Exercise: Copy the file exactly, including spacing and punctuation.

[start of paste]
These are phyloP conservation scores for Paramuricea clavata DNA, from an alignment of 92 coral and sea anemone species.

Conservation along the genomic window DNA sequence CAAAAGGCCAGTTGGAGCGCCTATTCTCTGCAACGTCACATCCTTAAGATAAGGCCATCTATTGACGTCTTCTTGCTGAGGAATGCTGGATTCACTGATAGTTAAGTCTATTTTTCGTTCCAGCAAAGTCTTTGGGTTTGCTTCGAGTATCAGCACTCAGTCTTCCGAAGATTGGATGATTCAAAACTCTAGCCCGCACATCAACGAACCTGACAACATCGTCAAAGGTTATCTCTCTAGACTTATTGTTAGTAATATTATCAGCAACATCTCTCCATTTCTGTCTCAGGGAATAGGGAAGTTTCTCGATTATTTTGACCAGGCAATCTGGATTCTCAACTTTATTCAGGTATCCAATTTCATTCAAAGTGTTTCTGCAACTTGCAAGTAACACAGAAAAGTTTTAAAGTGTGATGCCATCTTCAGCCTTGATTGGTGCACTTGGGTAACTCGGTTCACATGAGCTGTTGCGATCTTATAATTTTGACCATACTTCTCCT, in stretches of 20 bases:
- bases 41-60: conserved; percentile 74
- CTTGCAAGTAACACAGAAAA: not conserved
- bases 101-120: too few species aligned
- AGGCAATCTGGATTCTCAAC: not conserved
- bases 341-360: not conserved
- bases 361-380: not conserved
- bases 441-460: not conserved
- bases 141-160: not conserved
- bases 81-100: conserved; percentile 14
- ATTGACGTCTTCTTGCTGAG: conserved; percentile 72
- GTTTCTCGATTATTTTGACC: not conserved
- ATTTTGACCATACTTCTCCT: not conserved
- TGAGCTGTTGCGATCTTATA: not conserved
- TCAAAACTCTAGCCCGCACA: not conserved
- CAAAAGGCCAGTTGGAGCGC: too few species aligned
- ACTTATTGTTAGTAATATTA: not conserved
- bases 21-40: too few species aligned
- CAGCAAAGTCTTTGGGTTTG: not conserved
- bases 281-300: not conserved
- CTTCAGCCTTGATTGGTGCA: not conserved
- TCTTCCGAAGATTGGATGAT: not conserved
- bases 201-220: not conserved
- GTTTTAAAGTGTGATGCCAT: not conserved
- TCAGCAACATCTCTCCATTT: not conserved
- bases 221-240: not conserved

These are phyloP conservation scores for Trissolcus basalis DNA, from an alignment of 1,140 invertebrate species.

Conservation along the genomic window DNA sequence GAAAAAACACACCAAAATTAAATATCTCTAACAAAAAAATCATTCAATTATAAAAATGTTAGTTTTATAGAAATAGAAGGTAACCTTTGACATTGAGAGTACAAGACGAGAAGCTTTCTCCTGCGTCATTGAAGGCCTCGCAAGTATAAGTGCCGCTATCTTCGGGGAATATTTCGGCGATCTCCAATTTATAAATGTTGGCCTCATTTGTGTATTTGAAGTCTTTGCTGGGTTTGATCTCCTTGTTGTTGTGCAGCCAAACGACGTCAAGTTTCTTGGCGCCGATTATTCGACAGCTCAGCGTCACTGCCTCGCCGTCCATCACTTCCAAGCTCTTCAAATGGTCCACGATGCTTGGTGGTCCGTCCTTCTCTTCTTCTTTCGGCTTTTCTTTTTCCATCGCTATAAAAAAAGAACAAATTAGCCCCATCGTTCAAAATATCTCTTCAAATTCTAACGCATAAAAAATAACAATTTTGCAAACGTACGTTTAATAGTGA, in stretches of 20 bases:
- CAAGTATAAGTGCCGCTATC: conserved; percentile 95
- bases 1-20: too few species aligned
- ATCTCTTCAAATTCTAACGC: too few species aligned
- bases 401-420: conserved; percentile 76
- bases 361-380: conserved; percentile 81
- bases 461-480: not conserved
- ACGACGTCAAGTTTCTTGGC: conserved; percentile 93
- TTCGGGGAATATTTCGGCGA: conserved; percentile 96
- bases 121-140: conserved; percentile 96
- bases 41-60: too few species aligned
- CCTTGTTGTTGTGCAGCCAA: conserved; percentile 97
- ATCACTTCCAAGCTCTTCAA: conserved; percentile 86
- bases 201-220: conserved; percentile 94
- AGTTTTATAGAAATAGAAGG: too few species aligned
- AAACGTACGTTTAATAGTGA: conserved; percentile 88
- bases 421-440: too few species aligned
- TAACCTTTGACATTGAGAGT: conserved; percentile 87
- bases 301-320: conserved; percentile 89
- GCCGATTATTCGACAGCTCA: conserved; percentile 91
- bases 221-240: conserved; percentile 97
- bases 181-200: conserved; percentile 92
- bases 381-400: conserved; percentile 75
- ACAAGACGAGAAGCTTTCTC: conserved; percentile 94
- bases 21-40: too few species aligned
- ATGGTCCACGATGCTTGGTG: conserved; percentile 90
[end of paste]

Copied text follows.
These are phyloP conservation scores for Paramuricea clavata DNA, from an alignment of 92 coral and sea anemone species.

Conservation along the genomic window DNA sequence CAAAAGGCCAGTTGGAGCGCCTATTCTCTGCAACGTCACATCCTTAAGATAAGGCCATCTATTGACGTCTTCTTGCTGAGGAATGCTGGATTCACTGATAGTTAAGTCTATTTTTCGTTCCAGCAAAGTCTTTGGGTTTGCTTCGAGTATCAGCACTCAGTCTTCCGAAGATTGGATGATTCAAAACTCTAGCCCGCACATCAACGAACCTGACAACATCGTCAAAGGTTATCTCTCTAGACTTATTGTTAGTAATATTATCAGCAACATCTCTCCATTTCTGTCTCAGGGAATAGGGAAGTTTCTCGATTATTTTGACCAGGCAATCTGGATTCTCAACTTTATTCAGGTATCCAATTTCATTCAAAGTGTTTCTGCAACTTGCAAGTAACACAGAAAAGTTTTAAAGTGTGATGCCATCTTCAGCCTTGATTGGTGCACTTGGGTAACTCGGTTCACATGAGCTGTTGCGATCTTATAATTTTGACCATACTTCTCCT, in stretches of 20 bases:
- bases 41-60: conserved; percentile 74
- CTTGCAAGTAACACAGAAAA: not conserved
- bases 101-120: too few species aligned
- AGGCAATCTGGATTCTCAAC: not conserved
- bases 341-360: not conserved
- bases 361-380: not conserved
- bases 441-460: not conserved
- bases 141-160: not conserved
- bases 81-100: conserved; percentile 14
- ATTGACGTCTTCTTGCTGAG: conserved; percentile 72
- GTTTCTCGATTATTTTGACC: not conserved
- ATTTTGACCATACTTCTCCT: not conserved
- TGAGCTGTTGCGATCTTATA: not conserved
- TCAAAACTCTAGCCCGCACA: not conserved
- CAAAAGGCCAGTTGGAGCGC: too few species aligned
- ACTTATTGTTAGTAATATTA: not conserved
- bases 21-40: too few species aligned
- CAGCAAAGTCTTTGGGTTTG: not conserved
- bases 281-300: not conserved
- CTTCAGCCTTGATTGGTGCA: not conserved
- TCTTCCGAAGATTGGATGAT: not conserved
- bases 201-220: not conserved
- GTTTTAAAGTGTGATGCCAT: not conserved
- TCAGCAACATCTCTCCATTT: not conserved
- bases 221-240: not conserved

These are phyloP conservation scores for Trissolcus basalis DNA, from an alignment of 1,140 invertebrate species.

Conservation along the genomic window DNA sequence GAAAAAACACACCAAAATTAAATATCTCTAACAAAAAAATCATTCAATTATAAAAATGTTAGTTTTATAGAAATAGAAGGTAACCTTTGACATTGAGAGTACAAGACGAGAAGCTTTCTCCTGCGTCATTGAAGGCCTCGCAAGTATAAGTGCCGCTATCTTCGGGGAATATTTCGGCGATCTCCAATTTATAAATGTTGGCCTCATTTGTGTATTTGAAGTCTTTGCTGGGTTTGATCTCCTTGTTGTTGTGCAGCCAAACGACGTCAAGTTTCTTGGCGCCGATTATTCGACAGCTCAGCGTCACTGCCTCGCCGTCCATCACTTCCAAGCTCTTCAAATGGTCCACGATGCTTGGTGGTCCGTCCTTCTCTTCTTCTTTCGGCTTTTCTTTTTCCATCGCTATAAAAAAAGAACAAATTAGCCCCATCGTTCAAAATATCTCTTCAAATTCTAACGCATAAAAAATAACAATTTTGCAAACGTACGTTTAATAGTGA, in stretches of 20 bases:
- CAAGTATAAGTGCCGCTATC: conserved; percentile 95
- bases 1-20: too few species aligned
- ATCTCTTCAAATTCTAACGC: too few species aligned
- bases 401-420: conserved; percentile 76
- bases 361-380: conserved; percentile 81
- bases 461-480: not conserved
- ACGACGTCAAGTTTCTTGGC: conserved; percentile 93
- TTCGGGGAATATTTCGGCGA: conserved; percentile 96
- bases 121-140: conserved; percentile 96
- bases 41-60: too few species aligned
- CCTTGTTGTTGTGCAGCCAA: conserved; percentile 97
- ATCACTTCCAAGCTCTTCAA: conserved; percentile 86
- bases 201-220: conserved; percentile 94
- AGTTTTATAGAAATAGAAGG: too few species aligned
- AAACGTACGTTTAATAGTGA: conserved; percentile 88
- bases 421-440: too few species aligned
- TAACCTTTGACATTGAGAGT: conserved; percentile 87
- bases 301-320: conserved; percentile 89
- GCCGATTATTCGACAGCTCA: conserved; percentile 91
- bases 221-240: conserved; percentile 97
- bases 181-200: conserved; percentile 92
- bases 381-400: conserved; percentile 75
- ACAAGACGAGAAGCTTTCTC: conserved; percentile 94
- bases 21-40: too few species aligned
- ATGGTCCACGATGCTTGGTG: conserved; percentile 90